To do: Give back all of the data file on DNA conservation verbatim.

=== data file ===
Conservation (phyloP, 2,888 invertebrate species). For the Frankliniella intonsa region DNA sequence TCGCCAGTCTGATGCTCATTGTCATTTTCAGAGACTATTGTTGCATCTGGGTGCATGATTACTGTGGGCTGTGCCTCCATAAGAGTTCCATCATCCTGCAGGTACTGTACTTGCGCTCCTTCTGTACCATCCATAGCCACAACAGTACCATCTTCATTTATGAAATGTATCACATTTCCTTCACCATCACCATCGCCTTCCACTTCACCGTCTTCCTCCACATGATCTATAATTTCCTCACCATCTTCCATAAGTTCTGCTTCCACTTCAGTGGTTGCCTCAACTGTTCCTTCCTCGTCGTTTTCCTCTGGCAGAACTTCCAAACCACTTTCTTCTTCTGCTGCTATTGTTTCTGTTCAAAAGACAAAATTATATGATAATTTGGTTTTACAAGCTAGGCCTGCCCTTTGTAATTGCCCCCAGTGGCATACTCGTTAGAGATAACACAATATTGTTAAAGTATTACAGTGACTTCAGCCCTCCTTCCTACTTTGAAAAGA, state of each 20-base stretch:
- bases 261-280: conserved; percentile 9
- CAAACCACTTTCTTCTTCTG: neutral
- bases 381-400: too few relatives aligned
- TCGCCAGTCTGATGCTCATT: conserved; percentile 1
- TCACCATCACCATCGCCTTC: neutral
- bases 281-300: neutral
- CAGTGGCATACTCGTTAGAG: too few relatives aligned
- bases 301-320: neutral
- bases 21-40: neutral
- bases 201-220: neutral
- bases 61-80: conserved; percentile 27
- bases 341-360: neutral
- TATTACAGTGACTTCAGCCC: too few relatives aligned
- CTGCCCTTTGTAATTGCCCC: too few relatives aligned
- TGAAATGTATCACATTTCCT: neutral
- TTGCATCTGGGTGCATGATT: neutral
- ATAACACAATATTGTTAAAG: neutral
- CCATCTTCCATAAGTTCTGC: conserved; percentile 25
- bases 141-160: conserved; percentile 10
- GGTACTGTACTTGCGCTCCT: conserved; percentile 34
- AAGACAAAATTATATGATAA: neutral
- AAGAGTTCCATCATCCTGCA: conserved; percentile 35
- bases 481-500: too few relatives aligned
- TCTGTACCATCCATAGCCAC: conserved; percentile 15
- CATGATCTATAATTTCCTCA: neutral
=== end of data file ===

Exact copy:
Conservation (phyloP, 2,888 invertebrate species). For the Frankliniella intonsa region DNA sequence TCGCCAGTCTGATGCTCATTGTCATTTTCAGAGACTATTGTTGCATCTGGGTGCATGATTACTGTGGGCTGTGCCTCCATAAGAGTTCCATCATCCTGCAGGTACTGTACTTGCGCTCCTTCTGTACCATCCATAGCCACAACAGTACCATCTTCATTTATGAAATGTATCACATTTCCTTCACCATCACCATCGCCTTCCACTTCACCGTCTTCCTCCACATGATCTATAATTTCCTCACCATCTTCCATAAGTTCTGCTTCCACTTCAGTGGTTGCCTCAACTGTTCCTTCCTCGTCGTTTTCCTCTGGCAGAACTTCCAAACCACTTTCTTCTTCTGCTGCTATTGTTTCTGTTCAAAAGACAAAATTATATGATAATTTGGTTTTACAAGCTAGGCCTGCCCTTTGTAATTGCCCCCAGTGGCATACTCGTTAGAGATAACACAATATTGTTAAAGTATTACAGTGACTTCAGCCCTCCTTCCTACTTTGAAAAGA, state of each 20-base stretch:
- bases 261-280: conserved; percentile 9
- CAAACCACTTTCTTCTTCTG: neutral
- bases 381-400: too few relatives aligned
- TCGCCAGTCTGATGCTCATT: conserved; percentile 1
- TCACCATCACCATCGCCTTC: neutral
- bases 281-300: neutral
- CAGTGGCATACTCGTTAGAG: too few relatives aligned
- bases 301-320: neutral
- bases 21-40: neutral
- bases 201-220: neutral
- bases 61-80: conserved; percentile 27
- bases 341-360: neutral
- TATTACAGTGACTTCAGCCC: too few relatives aligned
- CTGCCCTTTGTAATTGCCCC: too few relatives aligned
- TGAAATGTATCACATTTCCT: neutral
- TTGCATCTGGGTGCATGATT: neutral
- ATAACACAATATTGTTAAAG: neutral
- CCATCTTCCATAAGTTCTGC: conserved; percentile 25
- bases 141-160: conserved; percentile 10
- GGTACTGTACTTGCGCTCCT: conserved; percentile 34
- AAGACAAAATTATATGATAA: neutral
- AAGAGTTCCATCATCCTGCA: conserved; percentile 35
- bases 481-500: too few relatives aligned
- TCTGTACCATCCATAGCCAC: conserved; percentile 15
- CATGATCTATAATTTCCTCA: neutral